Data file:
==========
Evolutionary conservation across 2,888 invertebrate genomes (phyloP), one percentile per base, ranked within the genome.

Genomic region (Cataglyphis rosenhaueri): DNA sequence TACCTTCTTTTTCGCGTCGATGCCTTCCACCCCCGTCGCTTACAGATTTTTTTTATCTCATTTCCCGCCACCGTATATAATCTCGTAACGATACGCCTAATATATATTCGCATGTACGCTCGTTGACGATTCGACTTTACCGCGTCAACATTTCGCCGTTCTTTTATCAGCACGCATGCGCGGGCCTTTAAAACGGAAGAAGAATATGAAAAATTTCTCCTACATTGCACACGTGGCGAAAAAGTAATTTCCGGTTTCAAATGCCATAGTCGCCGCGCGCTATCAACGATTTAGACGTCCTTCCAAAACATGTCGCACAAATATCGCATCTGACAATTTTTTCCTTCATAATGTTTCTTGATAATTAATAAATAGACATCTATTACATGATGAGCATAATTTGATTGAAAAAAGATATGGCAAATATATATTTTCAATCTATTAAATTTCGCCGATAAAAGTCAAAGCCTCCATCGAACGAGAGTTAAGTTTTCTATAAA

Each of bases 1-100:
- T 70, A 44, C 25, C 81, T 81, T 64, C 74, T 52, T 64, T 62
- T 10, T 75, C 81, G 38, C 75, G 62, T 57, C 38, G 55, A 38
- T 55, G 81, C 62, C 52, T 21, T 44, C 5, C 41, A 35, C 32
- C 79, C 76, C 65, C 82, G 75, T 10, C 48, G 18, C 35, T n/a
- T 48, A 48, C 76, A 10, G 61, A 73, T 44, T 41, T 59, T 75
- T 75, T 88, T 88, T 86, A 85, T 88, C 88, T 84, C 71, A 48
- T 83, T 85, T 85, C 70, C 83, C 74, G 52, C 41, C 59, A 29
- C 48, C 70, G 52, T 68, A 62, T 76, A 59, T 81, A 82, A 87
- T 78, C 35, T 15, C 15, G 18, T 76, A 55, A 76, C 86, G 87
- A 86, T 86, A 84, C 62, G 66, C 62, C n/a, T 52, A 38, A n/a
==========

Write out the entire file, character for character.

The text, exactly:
Evolutionary conservation across 2,888 invertebrate genomes (phyloP), one percentile per base, ranked within the genome.

Genomic region (Cataglyphis rosenhaueri): DNA sequence TACCTTCTTTTTCGCGTCGATGCCTTCCACCCCCGTCGCTTACAGATTTTTTTTATCTCATTTCCCGCCACCGTATATAATCTCGTAACGATACGCCTAATATATATTCGCATGTACGCTCGTTGACGATTCGACTTTACCGCGTCAACATTTCGCCGTTCTTTTATCAGCACGCATGCGCGGGCCTTTAAAACGGAAGAAGAATATGAAAAATTTCTCCTACATTGCACACGTGGCGAAAAAGTAATTTCCGGTTTCAAATGCCATAGTCGCCGCGCGCTATCAACGATTTAGACGTCCTTCCAAAACATGTCGCACAAATATCGCATCTGACAATTTTTTCCTTCATAATGTTTCTTGATAATTAATAAATAGACATCTATTACATGATGAGCATAATTTGATTGAAAAAAGATATGGCAAATATATATTTTCAATCTATTAAATTTCGCCGATAAAAGTCAAAGCCTCCATCGAACGAGAGTTAAGTTTTCTATAAA

Each of bases 1-100:
- T 70, A 44, C 25, C 81, T 81, T 64, C 74, T 52, T 64, T 62
- T 10, T 75, C 81, G 38, C 75, G 62, T 57, C 38, G 55, A 38
- T 55, G 81, C 62, C 52, T 21, T 44, C 5, C 41, A 35, C 32
- C 79, C 76, C 65, C 82, G 75, T 10, C 48, G 18, C 35, T n/a
- T 48, A 48, C 76, A 10, G 61, A 73, T 44, T 41, T 59, T 75
- T 75, T 88, T 88, T 86, A 85, T 88, C 88, T 84, C 71, A 48
- T 83, T 85, T 85, C 70, C 83, C 74, G 52, C 41, C 59, A 29
- C 48, C 70, G 52, T 68, A 62, T 76, A 59, T 81, A 82, A 87
- T 78, C 35, T 15, C 15, G 18, T 76, A 55, A 76, C 86, G 87
- A 86, T 86, A 84, C 62, G 66, C 62, C n/a, T 52, A 38, A n/a